By Timothy Panzigrau
Ruckus, a free music service for college students, shut down suddenly last evening. According to a report on techcrunch.com (see the post here), about 5:30 on Friday, after announcing an update, Ruckus closed its website and began displaying the image at left.
Ruckus provided free access to students with a .edu e-mail address free access to the latest music. Students could download the Ruckus Player, and then add music with Digital Right Management (DRM) protection. Users could purchase a subscription that would allow them to move the music to a portable player. Mainly, the service was supported ads that ran on its website, and in the player itself. Penn State, the University of New Hampshire, University of Arizona, University of South Florida, and others were among those universities that offered the service directly to their students. Penn State had been a member since April of 2007, after ending its connection with Napster.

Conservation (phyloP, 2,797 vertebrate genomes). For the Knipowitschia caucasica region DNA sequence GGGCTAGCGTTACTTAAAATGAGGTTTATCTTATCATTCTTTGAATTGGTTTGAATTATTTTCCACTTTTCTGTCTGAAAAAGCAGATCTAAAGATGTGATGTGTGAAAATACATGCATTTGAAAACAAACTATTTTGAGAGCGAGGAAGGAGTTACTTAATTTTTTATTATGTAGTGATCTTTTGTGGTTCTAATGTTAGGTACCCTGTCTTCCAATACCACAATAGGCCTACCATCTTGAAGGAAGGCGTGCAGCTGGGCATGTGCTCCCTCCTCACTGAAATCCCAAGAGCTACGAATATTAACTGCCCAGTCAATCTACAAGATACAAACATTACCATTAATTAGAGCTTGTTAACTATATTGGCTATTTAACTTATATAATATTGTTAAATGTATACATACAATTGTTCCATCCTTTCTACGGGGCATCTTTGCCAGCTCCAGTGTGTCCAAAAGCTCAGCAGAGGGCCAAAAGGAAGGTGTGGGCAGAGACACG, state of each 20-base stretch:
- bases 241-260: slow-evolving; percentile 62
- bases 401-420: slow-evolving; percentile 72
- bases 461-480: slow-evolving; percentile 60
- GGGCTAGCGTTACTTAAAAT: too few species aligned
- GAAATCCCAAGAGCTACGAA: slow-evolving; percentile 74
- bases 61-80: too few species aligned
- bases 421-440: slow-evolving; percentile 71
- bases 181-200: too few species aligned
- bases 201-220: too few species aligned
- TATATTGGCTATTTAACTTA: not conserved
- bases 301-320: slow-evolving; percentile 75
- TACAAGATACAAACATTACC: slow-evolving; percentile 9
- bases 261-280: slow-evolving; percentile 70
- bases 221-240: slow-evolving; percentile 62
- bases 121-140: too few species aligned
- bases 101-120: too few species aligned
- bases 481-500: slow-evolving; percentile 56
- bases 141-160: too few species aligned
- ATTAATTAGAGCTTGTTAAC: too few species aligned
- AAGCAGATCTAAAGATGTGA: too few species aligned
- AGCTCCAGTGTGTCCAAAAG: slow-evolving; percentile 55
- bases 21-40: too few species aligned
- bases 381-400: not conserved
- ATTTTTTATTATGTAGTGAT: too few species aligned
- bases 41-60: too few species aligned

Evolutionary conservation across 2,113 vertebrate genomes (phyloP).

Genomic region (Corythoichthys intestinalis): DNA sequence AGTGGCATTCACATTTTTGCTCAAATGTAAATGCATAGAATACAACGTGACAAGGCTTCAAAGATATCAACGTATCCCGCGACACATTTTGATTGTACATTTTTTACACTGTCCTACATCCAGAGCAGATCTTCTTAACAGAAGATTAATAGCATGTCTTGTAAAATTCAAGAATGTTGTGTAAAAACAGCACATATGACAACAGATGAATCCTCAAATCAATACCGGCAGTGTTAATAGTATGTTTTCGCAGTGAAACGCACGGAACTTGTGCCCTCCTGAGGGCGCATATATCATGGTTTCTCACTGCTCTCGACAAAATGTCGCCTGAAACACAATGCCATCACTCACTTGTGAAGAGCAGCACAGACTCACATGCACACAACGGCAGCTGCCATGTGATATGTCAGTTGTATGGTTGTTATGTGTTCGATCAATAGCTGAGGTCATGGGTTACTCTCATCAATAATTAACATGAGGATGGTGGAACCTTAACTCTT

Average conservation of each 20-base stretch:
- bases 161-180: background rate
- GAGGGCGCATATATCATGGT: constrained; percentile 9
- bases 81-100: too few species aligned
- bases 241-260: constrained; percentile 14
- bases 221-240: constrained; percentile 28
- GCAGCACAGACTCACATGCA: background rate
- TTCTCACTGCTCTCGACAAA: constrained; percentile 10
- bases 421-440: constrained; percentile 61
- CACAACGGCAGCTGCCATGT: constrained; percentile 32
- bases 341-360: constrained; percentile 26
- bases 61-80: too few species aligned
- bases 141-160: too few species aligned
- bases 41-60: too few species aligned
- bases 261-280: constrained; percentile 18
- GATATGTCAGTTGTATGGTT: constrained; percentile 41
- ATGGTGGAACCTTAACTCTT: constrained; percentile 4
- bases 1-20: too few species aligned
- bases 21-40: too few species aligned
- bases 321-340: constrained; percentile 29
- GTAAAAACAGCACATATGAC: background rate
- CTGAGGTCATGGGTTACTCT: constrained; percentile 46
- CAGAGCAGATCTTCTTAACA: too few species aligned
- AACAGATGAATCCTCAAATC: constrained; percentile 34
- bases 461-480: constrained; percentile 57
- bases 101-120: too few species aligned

Several web postings speculate that the reason for the closure stems from a lack of student interest. Ruckus had launched a major drive for new members during 2008. This closure, however, came with no warning. Students after 5:30 p.m. EST were simply unable to update their music licenses or view the Ruckus website. Its loyal users must now watch their Ruckus music library go silent as the DRM licenses expire.
There has been no official word about the closure from Penn State, or Ruckus.